- Differential Diagnosis
- Try building your search one term at a time, and be as specific as you can! Search term example: "chronic cough".
- Do not enter multiple findings such as "anemia, chronic cough, weight loss, vomiting" all at the same time.
- After selecting your term from the search results a list of possible diagnoses will be generated. If the list is too long, you will be able to narrow it down by entering additional terms.
- Do not enter values such as "heart rhythm 110" or "sodium 125", instead use "tachycardia" or "hyponatremia".
Drug Information for OXYCONTIN (OXYCODONE HCl CONTROLLED-RELEASE) TABLETS CII10 mg 15 mg 20 mg 30 mg 40 mg 60 mg* 80 mg* 160 mg* (Purdue Pharma LP): PATIENT INFORMATION
- CLINICAL PHARMACOLOGY
- PHARMACOKINETICS AND METABOLISM
- Plasma Oxycodone by Time
- Food Effects
- CLINICAL TRIALS
- INDICATIONS AND USAGE
- DRUG ABUSE AND ADDICTION
- ADVERSE REACTIONS
- SAFETY AND HANDLING
- HOW SUPPLIED
- PATIENT INFORMATION
- External Links Related to OXYCONTIN (OXYCODONE HCl CONTROLLED-RELEASE) TABLETS CII10 mg 15 mg 20 mg 30 mg 40 mg 60 mg* 80 mg* 160 mg* (Purdue Pharma LP)
OXYCONTIN® CII(Oxycodone HCl Controlled-Release) Tablets OxyContin® Tablets, 10 mg OxyContin® Tablets, 15 mg OxyContin® Tablets, 20 mg OxyContin® Tablets, 30 mg OxyContin® Tablets, 40 mg OxyContin® Tablets, 60 mg OxyContin® Tablets, 80 mg OxyContin® Tablets, 160 mg
Read this information carefully before you take OxyContin® (ox-e-CON-tin) tablets. Also read the information you get with your refills. There may be something new. This information does not take the place of talking with your doctor about your medical condition or your treatment. Only you and your doctor can decide if OxyContin is right for you. Share the important information in this leaflet with members of your household.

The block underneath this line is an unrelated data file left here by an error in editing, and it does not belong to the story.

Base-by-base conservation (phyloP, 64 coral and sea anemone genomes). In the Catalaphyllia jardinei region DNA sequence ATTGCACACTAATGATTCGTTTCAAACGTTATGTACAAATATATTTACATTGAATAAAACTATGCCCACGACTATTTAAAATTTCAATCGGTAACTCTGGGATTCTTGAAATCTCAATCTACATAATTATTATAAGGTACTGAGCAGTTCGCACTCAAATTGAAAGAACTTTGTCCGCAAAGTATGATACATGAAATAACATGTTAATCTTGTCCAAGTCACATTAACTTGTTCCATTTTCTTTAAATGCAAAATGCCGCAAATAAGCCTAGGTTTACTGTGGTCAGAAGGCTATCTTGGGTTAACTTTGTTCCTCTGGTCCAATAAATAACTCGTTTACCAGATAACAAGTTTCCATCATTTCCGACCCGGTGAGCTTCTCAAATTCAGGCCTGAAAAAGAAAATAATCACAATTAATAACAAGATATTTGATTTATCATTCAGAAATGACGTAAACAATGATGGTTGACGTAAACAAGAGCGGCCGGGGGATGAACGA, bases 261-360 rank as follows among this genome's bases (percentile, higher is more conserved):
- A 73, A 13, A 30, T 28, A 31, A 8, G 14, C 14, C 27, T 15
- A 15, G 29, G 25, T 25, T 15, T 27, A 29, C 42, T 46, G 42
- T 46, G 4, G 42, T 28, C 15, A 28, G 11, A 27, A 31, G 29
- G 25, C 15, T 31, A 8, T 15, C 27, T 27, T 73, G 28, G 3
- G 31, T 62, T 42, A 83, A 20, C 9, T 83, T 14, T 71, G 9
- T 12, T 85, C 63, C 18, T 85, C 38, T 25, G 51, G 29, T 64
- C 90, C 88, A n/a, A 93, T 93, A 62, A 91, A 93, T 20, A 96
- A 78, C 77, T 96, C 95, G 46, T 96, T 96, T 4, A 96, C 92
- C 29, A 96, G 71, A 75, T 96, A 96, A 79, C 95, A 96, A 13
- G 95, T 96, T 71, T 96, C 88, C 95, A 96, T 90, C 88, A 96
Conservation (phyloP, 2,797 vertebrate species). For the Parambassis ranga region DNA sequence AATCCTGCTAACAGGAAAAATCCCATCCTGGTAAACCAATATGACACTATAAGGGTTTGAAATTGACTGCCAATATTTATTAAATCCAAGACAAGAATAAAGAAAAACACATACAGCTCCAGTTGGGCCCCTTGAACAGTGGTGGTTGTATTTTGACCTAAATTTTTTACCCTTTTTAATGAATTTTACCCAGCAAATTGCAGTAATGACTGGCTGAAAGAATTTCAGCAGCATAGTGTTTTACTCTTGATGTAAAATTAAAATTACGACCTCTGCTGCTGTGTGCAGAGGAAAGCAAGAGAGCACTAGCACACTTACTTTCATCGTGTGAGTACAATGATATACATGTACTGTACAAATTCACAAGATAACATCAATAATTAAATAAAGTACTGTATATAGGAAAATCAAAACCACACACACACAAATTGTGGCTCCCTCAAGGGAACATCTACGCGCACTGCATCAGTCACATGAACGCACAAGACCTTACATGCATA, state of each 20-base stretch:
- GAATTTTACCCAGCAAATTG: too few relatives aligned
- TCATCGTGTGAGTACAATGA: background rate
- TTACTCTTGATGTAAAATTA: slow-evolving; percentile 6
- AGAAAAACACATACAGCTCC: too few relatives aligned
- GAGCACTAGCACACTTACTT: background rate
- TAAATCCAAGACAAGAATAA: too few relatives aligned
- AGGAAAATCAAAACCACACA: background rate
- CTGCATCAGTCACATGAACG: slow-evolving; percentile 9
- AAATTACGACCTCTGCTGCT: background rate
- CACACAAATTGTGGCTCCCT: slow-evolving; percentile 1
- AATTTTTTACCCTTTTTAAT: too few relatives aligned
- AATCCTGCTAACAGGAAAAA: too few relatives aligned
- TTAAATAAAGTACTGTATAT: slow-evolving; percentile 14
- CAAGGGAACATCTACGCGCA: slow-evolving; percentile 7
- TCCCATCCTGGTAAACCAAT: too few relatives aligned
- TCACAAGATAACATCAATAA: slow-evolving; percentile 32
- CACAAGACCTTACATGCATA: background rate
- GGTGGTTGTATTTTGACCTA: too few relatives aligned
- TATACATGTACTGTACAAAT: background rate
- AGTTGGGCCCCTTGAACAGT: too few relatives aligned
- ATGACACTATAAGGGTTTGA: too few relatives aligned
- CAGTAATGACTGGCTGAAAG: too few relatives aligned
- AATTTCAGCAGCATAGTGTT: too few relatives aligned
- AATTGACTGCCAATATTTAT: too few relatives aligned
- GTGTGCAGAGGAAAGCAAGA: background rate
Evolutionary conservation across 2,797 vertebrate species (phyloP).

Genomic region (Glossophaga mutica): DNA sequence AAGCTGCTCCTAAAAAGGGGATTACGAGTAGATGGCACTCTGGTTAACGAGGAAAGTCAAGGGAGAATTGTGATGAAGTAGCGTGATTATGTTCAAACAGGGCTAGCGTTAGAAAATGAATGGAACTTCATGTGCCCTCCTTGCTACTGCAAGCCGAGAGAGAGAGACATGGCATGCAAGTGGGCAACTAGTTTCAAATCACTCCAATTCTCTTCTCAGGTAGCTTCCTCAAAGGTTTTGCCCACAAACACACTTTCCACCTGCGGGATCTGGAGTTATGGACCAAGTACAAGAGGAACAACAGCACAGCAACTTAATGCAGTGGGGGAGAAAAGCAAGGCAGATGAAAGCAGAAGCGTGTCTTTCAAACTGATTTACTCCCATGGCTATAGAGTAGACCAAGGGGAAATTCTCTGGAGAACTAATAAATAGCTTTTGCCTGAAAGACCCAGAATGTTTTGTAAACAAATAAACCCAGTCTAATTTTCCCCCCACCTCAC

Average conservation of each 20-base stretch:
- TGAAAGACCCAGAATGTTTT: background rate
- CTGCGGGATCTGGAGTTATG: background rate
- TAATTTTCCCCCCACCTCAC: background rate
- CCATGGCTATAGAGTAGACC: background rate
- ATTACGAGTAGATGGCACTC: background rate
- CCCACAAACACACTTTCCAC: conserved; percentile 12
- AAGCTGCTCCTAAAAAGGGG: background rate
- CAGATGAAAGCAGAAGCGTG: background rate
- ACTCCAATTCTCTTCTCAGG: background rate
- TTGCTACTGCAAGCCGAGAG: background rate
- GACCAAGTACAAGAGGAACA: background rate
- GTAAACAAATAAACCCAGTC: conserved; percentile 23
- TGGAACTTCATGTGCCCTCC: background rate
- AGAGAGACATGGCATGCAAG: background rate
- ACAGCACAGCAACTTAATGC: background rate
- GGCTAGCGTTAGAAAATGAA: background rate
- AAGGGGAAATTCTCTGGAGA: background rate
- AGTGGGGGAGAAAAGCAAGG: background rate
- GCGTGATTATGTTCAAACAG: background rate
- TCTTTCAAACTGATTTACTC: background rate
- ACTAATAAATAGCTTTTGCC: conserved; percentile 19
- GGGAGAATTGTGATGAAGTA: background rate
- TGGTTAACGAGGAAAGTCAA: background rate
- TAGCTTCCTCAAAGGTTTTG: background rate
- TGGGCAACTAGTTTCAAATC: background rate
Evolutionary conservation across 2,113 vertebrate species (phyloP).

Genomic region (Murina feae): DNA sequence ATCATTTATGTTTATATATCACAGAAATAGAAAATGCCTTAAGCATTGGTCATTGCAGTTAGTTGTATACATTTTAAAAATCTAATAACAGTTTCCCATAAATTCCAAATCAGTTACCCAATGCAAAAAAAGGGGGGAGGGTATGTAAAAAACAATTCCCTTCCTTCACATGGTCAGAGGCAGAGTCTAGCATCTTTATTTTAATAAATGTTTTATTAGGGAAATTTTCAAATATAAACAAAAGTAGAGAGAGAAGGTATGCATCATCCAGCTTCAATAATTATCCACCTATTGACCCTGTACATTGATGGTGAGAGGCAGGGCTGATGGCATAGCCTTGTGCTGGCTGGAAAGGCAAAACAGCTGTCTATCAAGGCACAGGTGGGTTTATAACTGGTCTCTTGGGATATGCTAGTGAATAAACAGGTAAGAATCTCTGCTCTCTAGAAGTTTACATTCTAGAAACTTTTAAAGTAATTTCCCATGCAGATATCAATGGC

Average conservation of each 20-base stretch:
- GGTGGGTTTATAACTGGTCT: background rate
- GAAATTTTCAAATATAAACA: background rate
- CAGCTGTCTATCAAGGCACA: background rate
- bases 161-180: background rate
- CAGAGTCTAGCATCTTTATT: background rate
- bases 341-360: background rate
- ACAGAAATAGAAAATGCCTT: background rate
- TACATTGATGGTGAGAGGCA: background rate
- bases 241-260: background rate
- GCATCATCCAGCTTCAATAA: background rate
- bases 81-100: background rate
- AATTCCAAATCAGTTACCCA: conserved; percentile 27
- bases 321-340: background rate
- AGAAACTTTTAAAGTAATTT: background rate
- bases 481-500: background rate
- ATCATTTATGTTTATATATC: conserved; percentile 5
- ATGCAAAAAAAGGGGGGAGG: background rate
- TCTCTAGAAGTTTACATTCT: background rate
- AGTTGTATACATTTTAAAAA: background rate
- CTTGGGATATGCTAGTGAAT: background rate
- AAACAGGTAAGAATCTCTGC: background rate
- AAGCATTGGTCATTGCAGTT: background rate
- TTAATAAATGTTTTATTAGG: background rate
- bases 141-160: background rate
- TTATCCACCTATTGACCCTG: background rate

What Is The Most Important Information I Should Know About OxyContin®?
- Use OxyContin the way your doctor tells you to.
- Use OxyContin only for the condition for which it was prescribed.
- OxyContin is not for occasional ("as needed") use.
- Swallow the tablets whole. Do not break, crush, dissolve, or chew them before swallowing. OxyContin® works properly over 12 hours only when swallowed whole. If a tablet is broken, crushed, dissolved, or chewed, the entire 12 hour dose will be absorbed into your body all at once. This can be dangerous, causing an overdose, and possibly death.
- Keep OxyContin® out of the reach of children. Accidental overdose by a child is dangerous and may result in death.
- Prevent theft and misuse. OxyContin contains a narcotic painkiller that can be a target for people who abuse prescription medicines. Therefore, keep your tablets in a secure place, to protect them from theft. Never give them to anyone else. Selling or giving away this medicine is dangerous and against the law.
What is OxyContin®?
OxyContin® is a tablet that comes in several strengths and contains the medicine oxycodone (ox-e-KOE-done). This medicine is a painkiller like morphine. OxyContin treats moderate to severe pain that is expected to last for an extended period of time. Use OxyContin regularly during treatment. It contains enough medicine to last for up to twelve hours.
Who Should Not Take OxyContin®?
- your doctor did not prescribe OxyContin® for you.
- your pain is mild or will go away in a few days.
- your pain can be controlled by occasional use of other painkillers.
- you have severe asthma or severe lung problems.
- you have had a severe allergic reaction to codeine, hydrocodone, dihydrocodeine, or oxycodone (such as Tylox, Tylenol with Codeine, or Vicodin). A severe allergic reaction includes a severe rash, hives, breathing problems, or dizziness.
- you had surgery less than 12 - 24 hours ago and you were not taking OxyContin just before surgery.
Do not take OxyContin® if
Your doctor should know about all your medical conditions before deciding if OxyContin is right for you and what dose is best. Tell your doctor about all of your medical problems, especially the ones listed below:
- trouble breathing or lung problems
- head injury
- liver or kidney problems